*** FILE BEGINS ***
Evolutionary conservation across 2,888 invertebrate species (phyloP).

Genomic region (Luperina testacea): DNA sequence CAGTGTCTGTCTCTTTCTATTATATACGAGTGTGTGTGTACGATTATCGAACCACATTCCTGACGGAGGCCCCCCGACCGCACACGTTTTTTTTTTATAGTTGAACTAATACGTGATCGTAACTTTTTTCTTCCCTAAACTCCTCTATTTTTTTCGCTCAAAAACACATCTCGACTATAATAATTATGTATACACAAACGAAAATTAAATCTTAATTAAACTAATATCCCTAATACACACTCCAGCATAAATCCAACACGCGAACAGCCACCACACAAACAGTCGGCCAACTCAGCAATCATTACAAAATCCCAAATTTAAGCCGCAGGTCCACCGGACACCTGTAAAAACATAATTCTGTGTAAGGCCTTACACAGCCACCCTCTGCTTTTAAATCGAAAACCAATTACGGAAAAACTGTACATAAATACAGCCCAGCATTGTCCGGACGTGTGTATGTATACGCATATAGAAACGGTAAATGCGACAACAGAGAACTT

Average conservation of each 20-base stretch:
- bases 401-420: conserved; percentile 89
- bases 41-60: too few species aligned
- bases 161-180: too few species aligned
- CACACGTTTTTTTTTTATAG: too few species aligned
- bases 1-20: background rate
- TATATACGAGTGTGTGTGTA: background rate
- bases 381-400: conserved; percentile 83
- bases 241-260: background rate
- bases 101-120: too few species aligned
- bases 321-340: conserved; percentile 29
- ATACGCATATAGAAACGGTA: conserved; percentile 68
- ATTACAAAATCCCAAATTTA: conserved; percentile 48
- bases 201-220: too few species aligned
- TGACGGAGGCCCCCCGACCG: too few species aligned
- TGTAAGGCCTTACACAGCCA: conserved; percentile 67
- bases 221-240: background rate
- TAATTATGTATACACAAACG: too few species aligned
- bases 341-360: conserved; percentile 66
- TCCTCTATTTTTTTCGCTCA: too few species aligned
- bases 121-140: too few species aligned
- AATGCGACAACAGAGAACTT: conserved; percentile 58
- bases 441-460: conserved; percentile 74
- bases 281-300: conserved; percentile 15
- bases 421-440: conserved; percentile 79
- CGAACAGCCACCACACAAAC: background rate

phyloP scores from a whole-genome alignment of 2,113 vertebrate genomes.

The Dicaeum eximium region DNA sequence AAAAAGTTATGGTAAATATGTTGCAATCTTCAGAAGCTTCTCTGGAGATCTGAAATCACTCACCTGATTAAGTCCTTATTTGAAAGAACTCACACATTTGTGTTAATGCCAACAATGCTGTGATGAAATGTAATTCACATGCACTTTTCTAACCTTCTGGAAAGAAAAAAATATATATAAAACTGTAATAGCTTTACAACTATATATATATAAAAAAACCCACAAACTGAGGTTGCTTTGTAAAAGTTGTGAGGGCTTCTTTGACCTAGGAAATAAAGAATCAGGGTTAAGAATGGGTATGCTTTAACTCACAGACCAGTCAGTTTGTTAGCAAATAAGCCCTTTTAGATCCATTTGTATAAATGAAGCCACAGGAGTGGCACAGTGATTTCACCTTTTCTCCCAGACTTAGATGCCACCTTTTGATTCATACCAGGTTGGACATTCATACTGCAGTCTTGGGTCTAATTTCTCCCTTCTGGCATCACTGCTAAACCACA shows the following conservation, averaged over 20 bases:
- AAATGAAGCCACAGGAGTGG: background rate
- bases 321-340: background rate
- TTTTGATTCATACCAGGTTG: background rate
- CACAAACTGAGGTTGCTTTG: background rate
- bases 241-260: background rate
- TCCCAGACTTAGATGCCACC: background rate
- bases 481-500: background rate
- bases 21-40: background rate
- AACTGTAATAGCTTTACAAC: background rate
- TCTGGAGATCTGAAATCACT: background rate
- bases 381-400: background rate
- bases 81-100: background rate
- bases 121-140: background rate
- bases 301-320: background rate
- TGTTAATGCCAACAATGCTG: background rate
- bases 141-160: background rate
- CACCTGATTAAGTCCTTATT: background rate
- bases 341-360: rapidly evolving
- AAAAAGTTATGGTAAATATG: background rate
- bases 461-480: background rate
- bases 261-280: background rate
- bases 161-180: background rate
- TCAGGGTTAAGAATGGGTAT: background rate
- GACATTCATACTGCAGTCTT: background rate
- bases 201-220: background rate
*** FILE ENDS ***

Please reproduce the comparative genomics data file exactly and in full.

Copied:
Evolutionary conservation across 2,888 invertebrate species (phyloP).

Genomic region (Luperina testacea): DNA sequence CAGTGTCTGTCTCTTTCTATTATATACGAGTGTGTGTGTACGATTATCGAACCACATTCCTGACGGAGGCCCCCCGACCGCACACGTTTTTTTTTTATAGTTGAACTAATACGTGATCGTAACTTTTTTCTTCCCTAAACTCCTCTATTTTTTTCGCTCAAAAACACATCTCGACTATAATAATTATGTATACACAAACGAAAATTAAATCTTAATTAAACTAATATCCCTAATACACACTCCAGCATAAATCCAACACGCGAACAGCCACCACACAAACAGTCGGCCAACTCAGCAATCATTACAAAATCCCAAATTTAAGCCGCAGGTCCACCGGACACCTGTAAAAACATAATTCTGTGTAAGGCCTTACACAGCCACCCTCTGCTTTTAAATCGAAAACCAATTACGGAAAAACTGTACATAAATACAGCCCAGCATTGTCCGGACGTGTGTATGTATACGCATATAGAAACGGTAAATGCGACAACAGAGAACTT

Average conservation of each 20-base stretch:
- bases 401-420: conserved; percentile 89
- bases 41-60: too few species aligned
- bases 161-180: too few species aligned
- CACACGTTTTTTTTTTATAG: too few species aligned
- bases 1-20: background rate
- TATATACGAGTGTGTGTGTA: background rate
- bases 381-400: conserved; percentile 83
- bases 241-260: background rate
- bases 101-120: too few species aligned
- bases 321-340: conserved; percentile 29
- ATACGCATATAGAAACGGTA: conserved; percentile 68
- ATTACAAAATCCCAAATTTA: conserved; percentile 48
- bases 201-220: too few species aligned
- TGACGGAGGCCCCCCGACCG: too few species aligned
- TGTAAGGCCTTACACAGCCA: conserved; percentile 67
- bases 221-240: background rate
- TAATTATGTATACACAAACG: too few species aligned
- bases 341-360: conserved; percentile 66
- TCCTCTATTTTTTTCGCTCA: too few species aligned
- bases 121-140: too few species aligned
- AATGCGACAACAGAGAACTT: conserved; percentile 58
- bases 441-460: conserved; percentile 74
- bases 281-300: conserved; percentile 15
- bases 421-440: conserved; percentile 79
- CGAACAGCCACCACACAAAC: background rate

phyloP scores from a whole-genome alignment of 2,113 vertebrate genomes.

The Dicaeum eximium region DNA sequence AAAAAGTTATGGTAAATATGTTGCAATCTTCAGAAGCTTCTCTGGAGATCTGAAATCACTCACCTGATTAAGTCCTTATTTGAAAGAACTCACACATTTGTGTTAATGCCAACAATGCTGTGATGAAATGTAATTCACATGCACTTTTCTAACCTTCTGGAAAGAAAAAAATATATATAAAACTGTAATAGCTTTACAACTATATATATATAAAAAAACCCACAAACTGAGGTTGCTTTGTAAAAGTTGTGAGGGCTTCTTTGACCTAGGAAATAAAGAATCAGGGTTAAGAATGGGTATGCTTTAACTCACAGACCAGTCAGTTTGTTAGCAAATAAGCCCTTTTAGATCCATTTGTATAAATGAAGCCACAGGAGTGGCACAGTGATTTCACCTTTTCTCCCAGACTTAGATGCCACCTTTTGATTCATACCAGGTTGGACATTCATACTGCAGTCTTGGGTCTAATTTCTCCCTTCTGGCATCACTGCTAAACCACA shows the following conservation, averaged over 20 bases:
- AAATGAAGCCACAGGAGTGG: background rate
- bases 321-340: background rate
- TTTTGATTCATACCAGGTTG: background rate
- CACAAACTGAGGTTGCTTTG: background rate
- bases 241-260: background rate
- TCCCAGACTTAGATGCCACC: background rate
- bases 481-500: background rate
- bases 21-40: background rate
- AACTGTAATAGCTTTACAAC: background rate
- TCTGGAGATCTGAAATCACT: background rate
- bases 381-400: background rate
- bases 81-100: background rate
- bases 121-140: background rate
- bases 301-320: background rate
- TGTTAATGCCAACAATGCTG: background rate
- bases 141-160: background rate
- CACCTGATTAAGTCCTTATT: background rate
- bases 341-360: rapidly evolving
- AAAAAGTTATGGTAAATATG: background rate
- bases 461-480: background rate
- bases 261-280: background rate
- bases 161-180: background rate
- TCAGGGTTAAGAATGGGTAT: background rate
- GACATTCATACTGCAGTCTT: background rate
- bases 201-220: background rate